The probate process brings with it a number of complexities that you (as an executor) may not anticipate. You no doubt want to justify your family member or friend’s trust in appointing you to manage the administration of their estate, yet unless you have an extensive background in estate and probate law, you may not feel up to the task.
This may be especially true when it comes to the valuation of the estate. An estate’s total value influences what taxes is may owe, how much there is to both settle debts and pass on to beneficiaries, and even whether it must go through the traditional probate process. Fortunately, the state provides you with assistance in this regard.
Relying on a probate referee
Local probate courts understand that many in your position may not have experience in valuing assets. Thus, it provides a probate referee to assist you with that process. Probate referees are financial professionals (often appraisers or accountants) who provide reliable figures when it comes to the value of an estate’s assets. Each probate court typically has its own pool of probate referees to choose from, which come from a larger state directory that all certified probate referees must register with.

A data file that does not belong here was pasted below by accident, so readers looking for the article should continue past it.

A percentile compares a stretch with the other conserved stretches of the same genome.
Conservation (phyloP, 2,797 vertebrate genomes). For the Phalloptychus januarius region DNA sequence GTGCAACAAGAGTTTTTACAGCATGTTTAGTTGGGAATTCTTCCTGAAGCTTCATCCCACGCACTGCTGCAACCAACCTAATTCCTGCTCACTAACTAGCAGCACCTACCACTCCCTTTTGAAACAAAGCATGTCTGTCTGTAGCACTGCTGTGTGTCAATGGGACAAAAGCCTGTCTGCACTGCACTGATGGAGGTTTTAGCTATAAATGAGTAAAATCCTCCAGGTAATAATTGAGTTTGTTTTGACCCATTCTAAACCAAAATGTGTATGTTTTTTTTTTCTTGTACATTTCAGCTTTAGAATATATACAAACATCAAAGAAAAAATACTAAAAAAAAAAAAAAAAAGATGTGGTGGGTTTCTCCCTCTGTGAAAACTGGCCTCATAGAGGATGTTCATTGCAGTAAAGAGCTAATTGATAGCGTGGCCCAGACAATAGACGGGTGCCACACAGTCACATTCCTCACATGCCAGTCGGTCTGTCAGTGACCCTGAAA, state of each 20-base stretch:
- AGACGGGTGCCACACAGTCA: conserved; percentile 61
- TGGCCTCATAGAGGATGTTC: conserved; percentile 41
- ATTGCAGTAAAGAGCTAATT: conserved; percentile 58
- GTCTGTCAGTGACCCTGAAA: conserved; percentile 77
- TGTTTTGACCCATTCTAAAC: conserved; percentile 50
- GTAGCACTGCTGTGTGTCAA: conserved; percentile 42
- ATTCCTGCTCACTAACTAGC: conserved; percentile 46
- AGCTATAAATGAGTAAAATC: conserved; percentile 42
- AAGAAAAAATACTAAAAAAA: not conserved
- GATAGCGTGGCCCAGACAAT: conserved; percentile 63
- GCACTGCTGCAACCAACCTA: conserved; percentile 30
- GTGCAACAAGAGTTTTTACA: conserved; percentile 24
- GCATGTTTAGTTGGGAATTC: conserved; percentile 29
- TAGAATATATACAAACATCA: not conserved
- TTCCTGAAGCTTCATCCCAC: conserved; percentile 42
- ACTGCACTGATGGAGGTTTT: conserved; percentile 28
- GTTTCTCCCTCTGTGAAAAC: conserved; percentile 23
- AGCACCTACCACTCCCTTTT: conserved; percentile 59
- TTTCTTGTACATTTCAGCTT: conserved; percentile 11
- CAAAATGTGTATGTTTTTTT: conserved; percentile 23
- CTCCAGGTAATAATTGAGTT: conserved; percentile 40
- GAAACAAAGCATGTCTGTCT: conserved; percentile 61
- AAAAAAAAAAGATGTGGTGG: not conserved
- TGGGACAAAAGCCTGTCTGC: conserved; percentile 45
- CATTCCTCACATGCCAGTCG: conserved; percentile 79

According to the California State Controller’s Office, those seeking to register as probate referees must first pass a state-administered exam. To maintain their registration, they must also complete 15 hours of continuing education annually.
Probate referee payment rates
Concern may arise over the payment of a probate referee (specifically whether or not payment for their fees will come out of your own pocket). Not to worry; their payment comes from the estate’s assets. The law allows them to charge up to one-tenth of one percent of the value of the items they appraised for their services (not to exceed $10,000).